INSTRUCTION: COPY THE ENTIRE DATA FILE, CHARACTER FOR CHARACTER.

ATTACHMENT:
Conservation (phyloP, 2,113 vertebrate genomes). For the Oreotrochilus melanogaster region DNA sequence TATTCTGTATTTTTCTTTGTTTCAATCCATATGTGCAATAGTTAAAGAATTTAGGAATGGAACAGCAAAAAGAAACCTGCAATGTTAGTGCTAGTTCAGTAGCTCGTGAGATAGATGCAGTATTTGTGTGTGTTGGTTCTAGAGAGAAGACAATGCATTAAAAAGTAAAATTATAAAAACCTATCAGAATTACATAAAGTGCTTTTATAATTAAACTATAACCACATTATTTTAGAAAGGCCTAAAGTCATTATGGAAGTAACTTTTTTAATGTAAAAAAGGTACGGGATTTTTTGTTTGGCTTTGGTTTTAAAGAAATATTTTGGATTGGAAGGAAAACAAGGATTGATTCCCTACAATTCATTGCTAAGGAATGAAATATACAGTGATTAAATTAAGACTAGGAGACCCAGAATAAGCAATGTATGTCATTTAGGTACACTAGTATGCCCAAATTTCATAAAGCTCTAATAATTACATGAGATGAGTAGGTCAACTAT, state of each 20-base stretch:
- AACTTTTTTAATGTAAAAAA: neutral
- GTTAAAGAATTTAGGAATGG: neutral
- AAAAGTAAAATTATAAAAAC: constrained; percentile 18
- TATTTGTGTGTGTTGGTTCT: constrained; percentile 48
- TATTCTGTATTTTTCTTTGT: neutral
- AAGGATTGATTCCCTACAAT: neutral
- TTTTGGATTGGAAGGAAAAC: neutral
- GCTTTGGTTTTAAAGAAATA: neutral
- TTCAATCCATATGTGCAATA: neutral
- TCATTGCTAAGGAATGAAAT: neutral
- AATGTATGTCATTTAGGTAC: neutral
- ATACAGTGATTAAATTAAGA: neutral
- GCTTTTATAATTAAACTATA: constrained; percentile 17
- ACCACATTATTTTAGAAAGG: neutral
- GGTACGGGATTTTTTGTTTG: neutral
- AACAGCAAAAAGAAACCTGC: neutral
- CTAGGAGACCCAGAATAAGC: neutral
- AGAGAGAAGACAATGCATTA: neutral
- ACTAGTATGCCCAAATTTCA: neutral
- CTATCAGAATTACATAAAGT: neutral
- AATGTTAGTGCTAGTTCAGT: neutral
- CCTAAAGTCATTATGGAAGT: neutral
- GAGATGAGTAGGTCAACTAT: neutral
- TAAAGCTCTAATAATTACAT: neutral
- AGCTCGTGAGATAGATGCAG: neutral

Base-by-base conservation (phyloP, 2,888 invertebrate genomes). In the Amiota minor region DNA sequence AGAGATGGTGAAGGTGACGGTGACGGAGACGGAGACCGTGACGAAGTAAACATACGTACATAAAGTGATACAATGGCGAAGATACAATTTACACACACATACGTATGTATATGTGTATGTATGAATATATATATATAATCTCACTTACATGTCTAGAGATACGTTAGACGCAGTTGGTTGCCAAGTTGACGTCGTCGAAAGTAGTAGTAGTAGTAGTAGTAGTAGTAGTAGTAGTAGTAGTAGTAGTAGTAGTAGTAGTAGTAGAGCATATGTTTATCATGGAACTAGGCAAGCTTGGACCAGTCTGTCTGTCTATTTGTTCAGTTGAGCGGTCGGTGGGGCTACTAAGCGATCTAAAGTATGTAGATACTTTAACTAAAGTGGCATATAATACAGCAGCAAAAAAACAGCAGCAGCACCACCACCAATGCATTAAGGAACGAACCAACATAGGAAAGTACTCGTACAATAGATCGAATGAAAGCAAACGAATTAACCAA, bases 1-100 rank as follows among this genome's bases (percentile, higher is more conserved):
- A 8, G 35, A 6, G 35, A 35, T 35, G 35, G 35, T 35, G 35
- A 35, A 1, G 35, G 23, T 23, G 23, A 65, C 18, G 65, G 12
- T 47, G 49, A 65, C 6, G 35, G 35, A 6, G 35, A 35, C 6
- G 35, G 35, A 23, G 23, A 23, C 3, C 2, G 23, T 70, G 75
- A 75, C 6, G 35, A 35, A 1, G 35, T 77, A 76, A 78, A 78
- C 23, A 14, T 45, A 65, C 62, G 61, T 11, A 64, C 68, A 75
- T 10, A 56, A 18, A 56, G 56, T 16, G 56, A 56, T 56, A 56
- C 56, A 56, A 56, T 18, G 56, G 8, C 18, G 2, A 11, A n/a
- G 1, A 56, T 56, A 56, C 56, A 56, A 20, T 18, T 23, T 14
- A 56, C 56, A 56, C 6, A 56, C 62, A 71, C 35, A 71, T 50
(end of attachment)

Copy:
Conservation (phyloP, 2,113 vertebrate genomes). For the Oreotrochilus melanogaster region DNA sequence TATTCTGTATTTTTCTTTGTTTCAATCCATATGTGCAATAGTTAAAGAATTTAGGAATGGAACAGCAAAAAGAAACCTGCAATGTTAGTGCTAGTTCAGTAGCTCGTGAGATAGATGCAGTATTTGTGTGTGTTGGTTCTAGAGAGAAGACAATGCATTAAAAAGTAAAATTATAAAAACCTATCAGAATTACATAAAGTGCTTTTATAATTAAACTATAACCACATTATTTTAGAAAGGCCTAAAGTCATTATGGAAGTAACTTTTTTAATGTAAAAAAGGTACGGGATTTTTTGTTTGGCTTTGGTTTTAAAGAAATATTTTGGATTGGAAGGAAAACAAGGATTGATTCCCTACAATTCATTGCTAAGGAATGAAATATACAGTGATTAAATTAAGACTAGGAGACCCAGAATAAGCAATGTATGTCATTTAGGTACACTAGTATGCCCAAATTTCATAAAGCTCTAATAATTACATGAGATGAGTAGGTCAACTAT, state of each 20-base stretch:
- AACTTTTTTAATGTAAAAAA: neutral
- GTTAAAGAATTTAGGAATGG: neutral
- AAAAGTAAAATTATAAAAAC: constrained; percentile 18
- TATTTGTGTGTGTTGGTTCT: constrained; percentile 48
- TATTCTGTATTTTTCTTTGT: neutral
- AAGGATTGATTCCCTACAAT: neutral
- TTTTGGATTGGAAGGAAAAC: neutral
- GCTTTGGTTTTAAAGAAATA: neutral
- TTCAATCCATATGTGCAATA: neutral
- TCATTGCTAAGGAATGAAAT: neutral
- AATGTATGTCATTTAGGTAC: neutral
- ATACAGTGATTAAATTAAGA: neutral
- GCTTTTATAATTAAACTATA: constrained; percentile 17
- ACCACATTATTTTAGAAAGG: neutral
- GGTACGGGATTTTTTGTTTG: neutral
- AACAGCAAAAAGAAACCTGC: neutral
- CTAGGAGACCCAGAATAAGC: neutral
- AGAGAGAAGACAATGCATTA: neutral
- ACTAGTATGCCCAAATTTCA: neutral
- CTATCAGAATTACATAAAGT: neutral
- AATGTTAGTGCTAGTTCAGT: neutral
- CCTAAAGTCATTATGGAAGT: neutral
- GAGATGAGTAGGTCAACTAT: neutral
- TAAAGCTCTAATAATTACAT: neutral
- AGCTCGTGAGATAGATGCAG: neutral

Base-by-base conservation (phyloP, 2,888 invertebrate genomes). In the Amiota minor region DNA sequence AGAGATGGTGAAGGTGACGGTGACGGAGACGGAGACCGTGACGAAGTAAACATACGTACATAAAGTGATACAATGGCGAAGATACAATTTACACACACATACGTATGTATATGTGTATGTATGAATATATATATATAATCTCACTTACATGTCTAGAGATACGTTAGACGCAGTTGGTTGCCAAGTTGACGTCGTCGAAAGTAGTAGTAGTAGTAGTAGTAGTAGTAGTAGTAGTAGTAGTAGTAGTAGTAGTAGTAGTAGTAGAGCATATGTTTATCATGGAACTAGGCAAGCTTGGACCAGTCTGTCTGTCTATTTGTTCAGTTGAGCGGTCGGTGGGGCTACTAAGCGATCTAAAGTATGTAGATACTTTAACTAAAGTGGCATATAATACAGCAGCAAAAAAACAGCAGCAGCACCACCACCAATGCATTAAGGAACGAACCAACATAGGAAAGTACTCGTACAATAGATCGAATGAAAGCAAACGAATTAACCAA, bases 1-100 rank as follows among this genome's bases (percentile, higher is more conserved):
- A 8, G 35, A 6, G 35, A 35, T 35, G 35, G 35, T 35, G 35
- A 35, A 1, G 35, G 23, T 23, G 23, A 65, C 18, G 65, G 12
- T 47, G 49, A 65, C 6, G 35, G 35, A 6, G 35, A 35, C 6
- G 35, G 35, A 23, G 23, A 23, C 3, C 2, G 23, T 70, G 75
- A 75, C 6, G 35, A 35, A 1, G 35, T 77, A 76, A 78, A 78
- C 23, A 14, T 45, A 65, C 62, G 61, T 11, A 64, C 68, A 75
- T 10, A 56, A 18, A 56, G 56, T 16, G 56, A 56, T 56, A 56
- C 56, A 56, A 56, T 18, G 56, G 8, C 18, G 2, A 11, A n/a
- G 1, A 56, T 56, A 56, C 56, A 56, A 20, T 18, T 23, T 14
- A 56, C 56, A 56, C 6, A 56, C 62, A 71, C 35, A 71, T 50